Hoya curtisii will flower in its own time without regard to sun, or day length, or any other factor. Here are the photos I took on Christmas Day:
This may or may not be the world’s first photo comparison of the flowers between Hoya imperialis and Hoya wallachii, but it is my first!
Here is a fully opened Hoya wallachii flower on a pink background. The plant is now flowering regularly, but the plant looks like #!@%
I used to think that Hoya curtisii needed full sun to form peduncles and buds. That theory has now been completely shot down with this plant budding up in December. This photo was taken December 14th as the day length continued to shorten; in addition, the window that it lives in is northwest with no sun penetrating at all at this time of the year. If you despair that your curtisii has never flowered, don’t give up; it just has to get old enough, and pot-bound enough to do it.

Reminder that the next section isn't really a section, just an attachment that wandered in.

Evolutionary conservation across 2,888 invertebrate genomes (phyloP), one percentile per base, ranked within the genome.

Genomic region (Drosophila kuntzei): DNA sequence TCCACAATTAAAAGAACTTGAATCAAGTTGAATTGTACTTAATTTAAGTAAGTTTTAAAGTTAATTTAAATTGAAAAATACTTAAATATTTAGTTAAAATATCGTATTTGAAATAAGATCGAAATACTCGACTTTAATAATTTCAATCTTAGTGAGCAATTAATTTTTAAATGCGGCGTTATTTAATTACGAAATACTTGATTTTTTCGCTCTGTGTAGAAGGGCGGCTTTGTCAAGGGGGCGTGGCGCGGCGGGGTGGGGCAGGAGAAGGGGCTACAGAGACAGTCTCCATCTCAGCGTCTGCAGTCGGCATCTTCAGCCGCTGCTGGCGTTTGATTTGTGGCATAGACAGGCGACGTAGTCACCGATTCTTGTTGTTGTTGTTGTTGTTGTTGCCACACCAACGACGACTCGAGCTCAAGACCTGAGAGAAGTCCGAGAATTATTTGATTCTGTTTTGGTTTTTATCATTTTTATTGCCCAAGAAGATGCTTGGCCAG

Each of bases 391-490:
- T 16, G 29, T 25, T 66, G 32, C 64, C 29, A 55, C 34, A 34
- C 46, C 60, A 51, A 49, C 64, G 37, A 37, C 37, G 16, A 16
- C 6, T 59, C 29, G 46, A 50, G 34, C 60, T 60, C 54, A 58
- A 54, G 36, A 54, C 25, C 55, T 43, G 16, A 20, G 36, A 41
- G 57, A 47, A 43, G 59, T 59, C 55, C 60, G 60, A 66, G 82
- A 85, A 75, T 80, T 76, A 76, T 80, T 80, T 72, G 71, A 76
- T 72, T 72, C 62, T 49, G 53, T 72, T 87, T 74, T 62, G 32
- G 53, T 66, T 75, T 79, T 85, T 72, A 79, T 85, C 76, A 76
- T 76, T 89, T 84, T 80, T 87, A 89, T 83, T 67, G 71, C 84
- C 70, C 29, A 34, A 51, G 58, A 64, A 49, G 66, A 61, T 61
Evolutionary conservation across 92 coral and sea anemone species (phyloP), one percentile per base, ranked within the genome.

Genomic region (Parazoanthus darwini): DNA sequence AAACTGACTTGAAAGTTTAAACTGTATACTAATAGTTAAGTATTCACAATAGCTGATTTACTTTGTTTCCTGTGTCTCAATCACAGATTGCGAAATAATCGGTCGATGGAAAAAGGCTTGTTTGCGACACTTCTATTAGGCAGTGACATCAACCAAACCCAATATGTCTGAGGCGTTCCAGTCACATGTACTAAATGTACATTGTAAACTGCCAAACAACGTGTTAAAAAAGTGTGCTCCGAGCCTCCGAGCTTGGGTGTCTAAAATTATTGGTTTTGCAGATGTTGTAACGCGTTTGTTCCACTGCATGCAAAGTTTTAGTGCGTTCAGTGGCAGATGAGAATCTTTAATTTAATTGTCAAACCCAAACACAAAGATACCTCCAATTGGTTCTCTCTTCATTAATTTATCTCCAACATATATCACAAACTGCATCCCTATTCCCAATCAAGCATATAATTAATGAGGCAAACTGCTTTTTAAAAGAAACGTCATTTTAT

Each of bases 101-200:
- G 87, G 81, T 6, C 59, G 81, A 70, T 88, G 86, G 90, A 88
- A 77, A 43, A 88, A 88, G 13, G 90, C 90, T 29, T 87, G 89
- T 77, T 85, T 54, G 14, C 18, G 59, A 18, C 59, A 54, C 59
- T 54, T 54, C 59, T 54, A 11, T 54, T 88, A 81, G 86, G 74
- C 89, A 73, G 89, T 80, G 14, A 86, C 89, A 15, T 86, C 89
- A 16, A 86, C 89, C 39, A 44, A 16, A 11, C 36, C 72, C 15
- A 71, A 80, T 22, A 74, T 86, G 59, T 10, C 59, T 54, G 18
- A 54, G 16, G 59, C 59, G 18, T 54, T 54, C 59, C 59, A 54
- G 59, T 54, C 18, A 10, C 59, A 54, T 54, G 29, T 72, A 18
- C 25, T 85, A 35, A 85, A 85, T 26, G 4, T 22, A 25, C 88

I gave one of my famous Hoya imperialis cuttings to Julie Kennedy from the UK a number of years ago. She has just produced the most amazing group of flowers with that plant which I have ever seen. Look at the coronas and the corolla tips. There are are flowers with 4,5,6, and 7 tips!!!! Thanks to Julie for the photo and allowing me to show it off here – just unbelievable!!
I thought Hoya celata was white, but it is clearly not when compared against the snow white of Hoya bella White PES03.
I am lucky enough to have both of these beautiful plants flowering at the same time so why not show them off together.
The plant opened her flowers in mid-December, just seven months after starting from cuttings. This is one of the faster bloomers in the Hoya world. For a plant that I cared little about when first ordered, it has turned into a favorite. I really can’t recommend this Hoya highly enough!
As the months passed and the daylight grew shorter, I noticed peduncles beginning to form in mid-November. Worried that there would not be enough light in the darkest month of the year to bring buds to term, I moved the plant into one of my grow-tents. Almost immediately the leaves began to take on the characteristic red color, and the buds began to form.
Moving from a 2 inch to a 3 inch net pot very quickly, Hoya ‘Rebecca’ soon needed transplanting again. The roots were so tangled in in the ‘net’ that I just sunk the entire thing, pot and all, into a 4 inch plastic pot. I then attached a hanger and hung it up in the regular house.